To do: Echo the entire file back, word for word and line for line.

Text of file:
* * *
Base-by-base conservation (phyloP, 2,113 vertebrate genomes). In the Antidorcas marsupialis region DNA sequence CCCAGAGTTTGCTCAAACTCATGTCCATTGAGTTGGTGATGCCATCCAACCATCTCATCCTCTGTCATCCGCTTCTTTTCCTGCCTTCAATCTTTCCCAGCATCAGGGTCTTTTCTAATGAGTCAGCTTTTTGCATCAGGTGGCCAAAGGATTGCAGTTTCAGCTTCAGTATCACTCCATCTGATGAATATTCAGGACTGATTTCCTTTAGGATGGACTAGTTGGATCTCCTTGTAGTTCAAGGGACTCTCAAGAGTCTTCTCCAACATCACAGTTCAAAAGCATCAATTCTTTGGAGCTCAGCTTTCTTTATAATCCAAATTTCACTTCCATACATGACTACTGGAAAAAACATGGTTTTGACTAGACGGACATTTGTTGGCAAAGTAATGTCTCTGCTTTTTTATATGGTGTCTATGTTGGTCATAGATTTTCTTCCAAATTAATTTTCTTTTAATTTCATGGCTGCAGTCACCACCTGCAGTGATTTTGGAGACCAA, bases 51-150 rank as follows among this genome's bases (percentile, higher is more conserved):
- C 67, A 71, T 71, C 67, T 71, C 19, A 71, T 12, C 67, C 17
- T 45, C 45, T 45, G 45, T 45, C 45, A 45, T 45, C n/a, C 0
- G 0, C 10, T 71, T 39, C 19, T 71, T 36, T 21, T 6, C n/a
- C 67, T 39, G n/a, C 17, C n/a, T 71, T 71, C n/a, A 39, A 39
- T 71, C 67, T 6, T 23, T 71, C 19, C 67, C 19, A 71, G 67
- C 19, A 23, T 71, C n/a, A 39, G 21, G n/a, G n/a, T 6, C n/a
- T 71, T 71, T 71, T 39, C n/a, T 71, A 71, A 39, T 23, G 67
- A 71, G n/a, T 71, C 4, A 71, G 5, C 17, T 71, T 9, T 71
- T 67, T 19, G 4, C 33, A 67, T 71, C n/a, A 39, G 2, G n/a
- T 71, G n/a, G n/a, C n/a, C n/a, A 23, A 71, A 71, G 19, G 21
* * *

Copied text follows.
Base-by-base conservation (phyloP, 2,113 vertebrate genomes). In the Antidorcas marsupialis region DNA sequence CCCAGAGTTTGCTCAAACTCATGTCCATTGAGTTGGTGATGCCATCCAACCATCTCATCCTCTGTCATCCGCTTCTTTTCCTGCCTTCAATCTTTCCCAGCATCAGGGTCTTTTCTAATGAGTCAGCTTTTTGCATCAGGTGGCCAAAGGATTGCAGTTTCAGCTTCAGTATCACTCCATCTGATGAATATTCAGGACTGATTTCCTTTAGGATGGACTAGTTGGATCTCCTTGTAGTTCAAGGGACTCTCAAGAGTCTTCTCCAACATCACAGTTCAAAAGCATCAATTCTTTGGAGCTCAGCTTTCTTTATAATCCAAATTTCACTTCCATACATGACTACTGGAAAAAACATGGTTTTGACTAGACGGACATTTGTTGGCAAAGTAATGTCTCTGCTTTTTTATATGGTGTCTATGTTGGTCATAGATTTTCTTCCAAATTAATTTTCTTTTAATTTCATGGCTGCAGTCACCACCTGCAGTGATTTTGGAGACCAA, bases 51-150 rank as follows among this genome's bases (percentile, higher is more conserved):
- C 67, A 71, T 71, C 67, T 71, C 19, A 71, T 12, C 67, C 17
- T 45, C 45, T 45, G 45, T 45, C 45, A 45, T 45, C n/a, C 0
- G 0, C 10, T 71, T 39, C 19, T 71, T 36, T 21, T 6, C n/a
- C 67, T 39, G n/a, C 17, C n/a, T 71, T 71, C n/a, A 39, A 39
- T 71, C 67, T 6, T 23, T 71, C 19, C 67, C 19, A 71, G 67
- C 19, A 23, T 71, C n/a, A 39, G 21, G n/a, G n/a, T 6, C n/a
- T 71, T 71, T 71, T 39, C n/a, T 71, A 71, A 39, T 23, G 67
- A 71, G n/a, T 71, C 4, A 71, G 5, C 17, T 71, T 9, T 71
- T 67, T 19, G 4, C 33, A 67, T 71, C n/a, A 39, G 2, G n/a
- T 71, G n/a, G n/a, C n/a, C n/a, A 23, A 71, A 71, G 19, G 21